ARCHIVE LIBRARY

THE HENRY E. HARDTNER HOUSE

by Michael D. Wynne

There are little hidden treasures that can be found all around CenLa, treasures that few people know about and really should know much more about. The Henry E. Hardtner House is one of them, the building, now located at the Southern Forest Heritage Museum site in Long Leaf, Louisiana. In fact, Hardtner is considered the “father” of reforestation in the United States. But the Hardtner House also serves a dual purpose as the official museum of historic Camp Claiborne!

Let’s start at the beginning. The first three decades of the 20th century came to be known as the “golden age of lumbering” in the South. Henry Hardtner was then President of the Urania Lumber Company. Urania, meaning “heavenly,” was a prime virgin longleaf pine tree harvesting area in LaSalle parish. Cutting timber in those days was devastating to the local eco-systems. Gigantic “skidders,” machines used to haul the timber from the forests to the mills, decimated the forests’ grounds. After the virgin forests were cut back, the land was abandoned and erosion of the soil often took over. With the policy of “cut out and get out,” no one was concerned with the replanting of the trees until Henry Hardtner came around.

Henry Hardtner was the first to promote large-scale reforestation in the South. He determined that he could re-grow cut forests in 50-60 years and could do this through several practices: fire prevention efforts, the planting of pine tree seedlings, and the fencing out of hogs from planting areas as hogs ate the seedlings. But, Henry did not just stop there. In 1919, he convinced the President of the Great Southern Lumber Company located in Bogalusa, a company that was considered the largest in the world, to also implement reforestation. Hardtner also convinced the senior class from Harvard University to annually come down to Urania to learn about reforestation and take this process and implement it around the United States. Hardtner was truly ahead of his time and helped save American forestry.

As far as personal history, he was born to E. J. Hardtner and the former Emma Schraeder, both of German ancestry, in Pineville. The elder Hardtner emigrated from Germany in 1865 and was a shoemaker by trade. E.J. Hardtner built a small sawmill ten miles north of Alexandria. Henry Hardtner worked in his father’s business and later studied bookkeeping before entering the lumber trade. Henry Hardtner is buried at Mt. Olivet Cemetery in Pineville.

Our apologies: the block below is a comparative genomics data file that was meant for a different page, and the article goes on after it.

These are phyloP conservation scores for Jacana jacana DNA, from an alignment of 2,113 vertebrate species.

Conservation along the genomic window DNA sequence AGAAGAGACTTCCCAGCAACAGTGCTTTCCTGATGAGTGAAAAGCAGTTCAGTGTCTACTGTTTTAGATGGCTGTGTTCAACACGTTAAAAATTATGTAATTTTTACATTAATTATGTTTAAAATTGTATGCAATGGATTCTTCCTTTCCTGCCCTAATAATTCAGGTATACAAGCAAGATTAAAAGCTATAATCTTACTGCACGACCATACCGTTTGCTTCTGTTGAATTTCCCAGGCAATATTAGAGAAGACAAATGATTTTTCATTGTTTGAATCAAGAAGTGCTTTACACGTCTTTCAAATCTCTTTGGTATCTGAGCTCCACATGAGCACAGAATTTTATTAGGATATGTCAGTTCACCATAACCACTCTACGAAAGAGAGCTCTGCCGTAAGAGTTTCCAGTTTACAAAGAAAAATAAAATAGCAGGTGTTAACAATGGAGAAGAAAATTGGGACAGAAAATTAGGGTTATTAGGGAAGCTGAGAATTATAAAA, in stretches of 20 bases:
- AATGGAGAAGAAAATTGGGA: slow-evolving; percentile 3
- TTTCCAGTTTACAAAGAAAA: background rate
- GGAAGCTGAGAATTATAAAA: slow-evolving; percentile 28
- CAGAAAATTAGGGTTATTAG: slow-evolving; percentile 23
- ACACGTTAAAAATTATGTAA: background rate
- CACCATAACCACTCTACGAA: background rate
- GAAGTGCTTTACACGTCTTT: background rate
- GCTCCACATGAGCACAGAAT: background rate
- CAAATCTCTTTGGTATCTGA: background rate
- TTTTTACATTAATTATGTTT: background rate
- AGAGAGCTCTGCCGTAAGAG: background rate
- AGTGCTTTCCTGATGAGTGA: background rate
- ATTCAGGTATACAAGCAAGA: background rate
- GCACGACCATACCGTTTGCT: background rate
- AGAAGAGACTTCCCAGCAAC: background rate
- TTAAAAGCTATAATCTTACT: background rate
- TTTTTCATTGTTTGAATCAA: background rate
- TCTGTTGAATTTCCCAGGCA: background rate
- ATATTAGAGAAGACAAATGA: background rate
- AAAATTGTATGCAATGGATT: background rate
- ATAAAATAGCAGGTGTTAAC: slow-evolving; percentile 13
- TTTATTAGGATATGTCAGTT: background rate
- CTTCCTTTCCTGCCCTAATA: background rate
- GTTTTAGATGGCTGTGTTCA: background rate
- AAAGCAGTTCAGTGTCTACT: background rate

Hardtner’s office, built circa 1910 as a two-story edifice with an attached carriage house, was originally located at Jackson and 18th streets in Alexandria. The magnificent office floor was artfully created with select pieces of wood and display a large Masonic symbol. Hardtner’s grandsons, Henry and Billy Blake, initially donated the building to the Alexander State Forest, but the building was later moved to Southern Forest Heritage Museum where it was professionally restored. The building not only recreates Hardtner’s office from a century ago, but gives the fascinating history of reforestation in America.

In the attached carriage house, a small museum was created devoted to World War II’s Camp Claiborne. In 2015, the U. S. Forest Service partnered with Southern Forest Heritage Museum to honor the 75th anniversary of historic Camp Claiborne. Camps Claiborne, Livingston, and Polk housed 50,000 troops during the war making it, for a time, the third largest city by population in Louisiana. The site of Camp Claiborne, located just off Highway 165 South of Alexandria, was an immense training ground for troops entering the war, but by 1945, the camp was demolished and gone. The remnants of the camp today are fascinating to drive through and tour.

The Camp Claiborne Museum and Henry Hardtner office are both small, but still are excellent additions to the many historic buildings, museums, and displays at Southern Forest Heritage Museum and Research Center. Go take your family and spend a day there sometime! Pictured above is Dr. Jim Barnett, curator of the museum at Southern Forest Heritage.

 

 

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